Also, we cant be afraid to let shooters try new ideas they come up with at club matches. We have a benchrest silhouette match shot at very small targets that are shot right next to standing shooters at club matches. Even at championship matches, if at least three shooters want to start a class using different equipment (shooting sticks, for example) or different positions (prone, etc) we are willing to pull them out of the general scoring and let them shoot what they want. It’s an easy way to allow shooters to have more fun, keep coming back, and bring new shooters that get into the regular game and become great club members.

Ideas are important! Be open to them!


If one person quits carrying the boat, it becomes much harder for the members of the crew that are left. Starting and running a match can be discouraging when participation is low or shooters act like they don’t care about the match. Don’t give up! Sticking with it and continuing your enthusiasm for the sport will usually lead to better participation and helpful regular competitors. (We will talk more about getting new competitors in a later post).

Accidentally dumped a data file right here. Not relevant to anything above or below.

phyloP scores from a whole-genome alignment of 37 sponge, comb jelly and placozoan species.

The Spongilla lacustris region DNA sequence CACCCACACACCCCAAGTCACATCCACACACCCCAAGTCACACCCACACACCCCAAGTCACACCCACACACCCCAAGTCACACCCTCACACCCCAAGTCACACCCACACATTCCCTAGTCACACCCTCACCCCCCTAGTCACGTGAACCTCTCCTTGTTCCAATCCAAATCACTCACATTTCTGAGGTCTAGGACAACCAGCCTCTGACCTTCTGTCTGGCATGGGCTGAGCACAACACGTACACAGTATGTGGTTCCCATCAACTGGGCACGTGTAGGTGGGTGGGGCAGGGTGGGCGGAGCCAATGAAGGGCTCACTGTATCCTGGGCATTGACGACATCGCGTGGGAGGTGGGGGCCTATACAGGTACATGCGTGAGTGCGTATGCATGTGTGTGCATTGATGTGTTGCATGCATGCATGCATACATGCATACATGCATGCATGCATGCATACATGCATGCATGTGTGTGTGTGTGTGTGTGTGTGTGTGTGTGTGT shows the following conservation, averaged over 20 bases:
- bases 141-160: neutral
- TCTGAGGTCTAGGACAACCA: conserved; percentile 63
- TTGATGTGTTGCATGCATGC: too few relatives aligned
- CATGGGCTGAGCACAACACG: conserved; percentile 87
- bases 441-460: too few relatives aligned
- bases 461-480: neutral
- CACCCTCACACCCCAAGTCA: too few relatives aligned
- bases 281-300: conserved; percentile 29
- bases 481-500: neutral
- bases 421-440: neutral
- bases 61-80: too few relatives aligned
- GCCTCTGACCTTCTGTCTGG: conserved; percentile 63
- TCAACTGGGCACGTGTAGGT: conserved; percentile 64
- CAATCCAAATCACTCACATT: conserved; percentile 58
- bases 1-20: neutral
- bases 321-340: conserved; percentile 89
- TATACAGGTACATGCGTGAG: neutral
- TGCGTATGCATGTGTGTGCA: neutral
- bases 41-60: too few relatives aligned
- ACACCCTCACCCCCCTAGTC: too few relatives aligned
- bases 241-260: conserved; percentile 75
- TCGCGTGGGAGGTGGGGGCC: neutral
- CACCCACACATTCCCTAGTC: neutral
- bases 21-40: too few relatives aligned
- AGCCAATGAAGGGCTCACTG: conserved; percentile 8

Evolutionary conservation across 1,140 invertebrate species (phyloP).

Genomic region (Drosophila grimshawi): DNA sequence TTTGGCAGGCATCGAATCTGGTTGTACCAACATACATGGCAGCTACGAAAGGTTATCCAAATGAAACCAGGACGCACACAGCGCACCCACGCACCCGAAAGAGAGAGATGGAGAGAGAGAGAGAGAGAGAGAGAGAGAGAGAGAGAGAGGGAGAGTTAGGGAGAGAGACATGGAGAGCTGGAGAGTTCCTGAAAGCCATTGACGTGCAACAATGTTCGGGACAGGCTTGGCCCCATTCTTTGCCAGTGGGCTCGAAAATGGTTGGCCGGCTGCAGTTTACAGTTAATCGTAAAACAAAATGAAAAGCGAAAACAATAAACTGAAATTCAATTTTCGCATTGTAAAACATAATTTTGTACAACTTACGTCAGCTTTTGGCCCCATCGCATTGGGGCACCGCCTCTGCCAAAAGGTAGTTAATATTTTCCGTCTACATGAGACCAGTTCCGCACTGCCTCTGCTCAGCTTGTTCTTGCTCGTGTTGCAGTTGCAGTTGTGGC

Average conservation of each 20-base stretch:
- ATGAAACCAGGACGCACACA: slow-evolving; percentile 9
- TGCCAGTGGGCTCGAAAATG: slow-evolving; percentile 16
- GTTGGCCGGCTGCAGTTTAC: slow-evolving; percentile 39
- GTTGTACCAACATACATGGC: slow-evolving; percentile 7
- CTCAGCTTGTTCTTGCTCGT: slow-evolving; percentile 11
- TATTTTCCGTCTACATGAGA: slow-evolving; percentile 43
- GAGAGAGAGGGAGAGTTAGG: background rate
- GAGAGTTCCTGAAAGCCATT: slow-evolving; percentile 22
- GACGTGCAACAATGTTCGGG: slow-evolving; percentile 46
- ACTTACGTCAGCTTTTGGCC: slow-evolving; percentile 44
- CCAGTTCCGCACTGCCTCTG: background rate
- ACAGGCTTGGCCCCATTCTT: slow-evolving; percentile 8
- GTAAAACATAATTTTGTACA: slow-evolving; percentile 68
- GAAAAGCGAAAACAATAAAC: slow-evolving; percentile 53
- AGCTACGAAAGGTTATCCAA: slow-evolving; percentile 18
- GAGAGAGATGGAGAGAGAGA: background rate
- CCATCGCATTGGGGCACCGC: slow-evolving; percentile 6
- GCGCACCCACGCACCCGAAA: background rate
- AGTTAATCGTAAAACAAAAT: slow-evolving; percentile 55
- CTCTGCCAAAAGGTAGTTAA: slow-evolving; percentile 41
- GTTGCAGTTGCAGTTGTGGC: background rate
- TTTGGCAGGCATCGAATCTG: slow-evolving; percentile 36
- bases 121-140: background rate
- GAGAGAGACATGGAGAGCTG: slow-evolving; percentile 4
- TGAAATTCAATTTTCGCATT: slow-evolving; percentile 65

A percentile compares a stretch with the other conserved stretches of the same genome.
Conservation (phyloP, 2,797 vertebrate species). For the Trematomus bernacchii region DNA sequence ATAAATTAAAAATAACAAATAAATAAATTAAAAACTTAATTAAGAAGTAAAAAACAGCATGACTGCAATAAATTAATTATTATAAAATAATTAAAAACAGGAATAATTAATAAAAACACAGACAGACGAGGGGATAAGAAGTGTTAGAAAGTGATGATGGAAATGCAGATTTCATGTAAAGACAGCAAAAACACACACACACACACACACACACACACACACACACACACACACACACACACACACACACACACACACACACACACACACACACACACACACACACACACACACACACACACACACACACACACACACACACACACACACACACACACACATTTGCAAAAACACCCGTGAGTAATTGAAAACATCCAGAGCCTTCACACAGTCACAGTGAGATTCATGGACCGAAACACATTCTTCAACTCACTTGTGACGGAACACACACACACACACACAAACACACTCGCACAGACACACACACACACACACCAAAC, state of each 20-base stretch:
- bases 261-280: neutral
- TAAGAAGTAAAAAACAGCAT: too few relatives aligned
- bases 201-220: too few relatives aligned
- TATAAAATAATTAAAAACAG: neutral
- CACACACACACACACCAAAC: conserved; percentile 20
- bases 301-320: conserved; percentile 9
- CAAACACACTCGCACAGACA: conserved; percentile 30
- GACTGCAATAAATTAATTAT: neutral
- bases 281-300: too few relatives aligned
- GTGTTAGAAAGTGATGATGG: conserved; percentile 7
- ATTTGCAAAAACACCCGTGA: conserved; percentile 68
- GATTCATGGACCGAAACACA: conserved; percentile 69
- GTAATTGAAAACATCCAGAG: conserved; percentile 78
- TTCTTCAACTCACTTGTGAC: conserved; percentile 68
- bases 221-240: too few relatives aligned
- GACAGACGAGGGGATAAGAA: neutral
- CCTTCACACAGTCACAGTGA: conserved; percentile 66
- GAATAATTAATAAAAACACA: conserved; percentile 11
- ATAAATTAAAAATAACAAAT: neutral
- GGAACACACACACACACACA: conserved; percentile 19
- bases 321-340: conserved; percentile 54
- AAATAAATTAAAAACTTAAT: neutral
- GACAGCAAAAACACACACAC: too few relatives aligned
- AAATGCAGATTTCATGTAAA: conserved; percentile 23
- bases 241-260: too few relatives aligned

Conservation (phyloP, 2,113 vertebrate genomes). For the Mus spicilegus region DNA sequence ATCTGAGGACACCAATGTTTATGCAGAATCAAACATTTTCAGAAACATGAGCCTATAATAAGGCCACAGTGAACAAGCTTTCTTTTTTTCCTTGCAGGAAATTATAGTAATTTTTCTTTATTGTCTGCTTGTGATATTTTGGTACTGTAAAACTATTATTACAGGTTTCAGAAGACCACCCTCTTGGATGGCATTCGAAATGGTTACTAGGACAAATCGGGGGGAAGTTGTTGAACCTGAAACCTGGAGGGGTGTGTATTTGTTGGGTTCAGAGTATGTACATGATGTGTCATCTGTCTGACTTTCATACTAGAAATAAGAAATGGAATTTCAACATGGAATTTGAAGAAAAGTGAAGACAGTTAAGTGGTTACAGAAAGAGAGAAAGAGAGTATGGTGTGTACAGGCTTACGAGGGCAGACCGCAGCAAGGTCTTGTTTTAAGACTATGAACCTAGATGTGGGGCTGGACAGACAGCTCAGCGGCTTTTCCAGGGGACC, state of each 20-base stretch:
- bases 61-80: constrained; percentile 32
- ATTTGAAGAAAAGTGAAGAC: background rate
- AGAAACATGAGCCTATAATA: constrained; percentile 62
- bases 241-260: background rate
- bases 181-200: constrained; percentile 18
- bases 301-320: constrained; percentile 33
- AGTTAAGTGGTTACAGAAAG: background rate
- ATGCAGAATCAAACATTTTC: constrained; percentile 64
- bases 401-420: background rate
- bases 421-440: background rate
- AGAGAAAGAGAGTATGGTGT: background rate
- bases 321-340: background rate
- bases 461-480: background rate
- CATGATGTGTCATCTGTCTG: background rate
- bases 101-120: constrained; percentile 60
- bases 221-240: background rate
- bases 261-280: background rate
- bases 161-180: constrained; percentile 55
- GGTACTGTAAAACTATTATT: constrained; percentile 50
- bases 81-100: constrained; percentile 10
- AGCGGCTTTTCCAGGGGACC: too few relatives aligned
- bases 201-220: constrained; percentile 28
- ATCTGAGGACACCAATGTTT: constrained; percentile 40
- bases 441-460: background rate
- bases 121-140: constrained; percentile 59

Also, when you have developed a skill (like being a match director, for instance) keep doing it! The more you do it, the easier it gets, and you can always delegate parts that you don’t like (match directors NEED to delegate anyway, might as well get rid of the things you hate). These skills take time and effort to develop and are very valuable. Keep doing what you’re good at! Keep being a valuable member of the crew! Don’t quit!!!


There is nothing fun about carrying a boat for SEAL candidates (I don’t think there is – what am I talking about, I’ve never carried one of these boats!) so I cant compare this to carrying a boat. But, shooting silhouette and running silhouette programs/matches are fun. Don’t let it become a job you don’t look forward to. There is no need to put undue stress on yourself. Silhouette shooters are a forgiving group; we just want to shoot. It doesn’t have to be perfect. Relax and have fun and those at your match will have fun.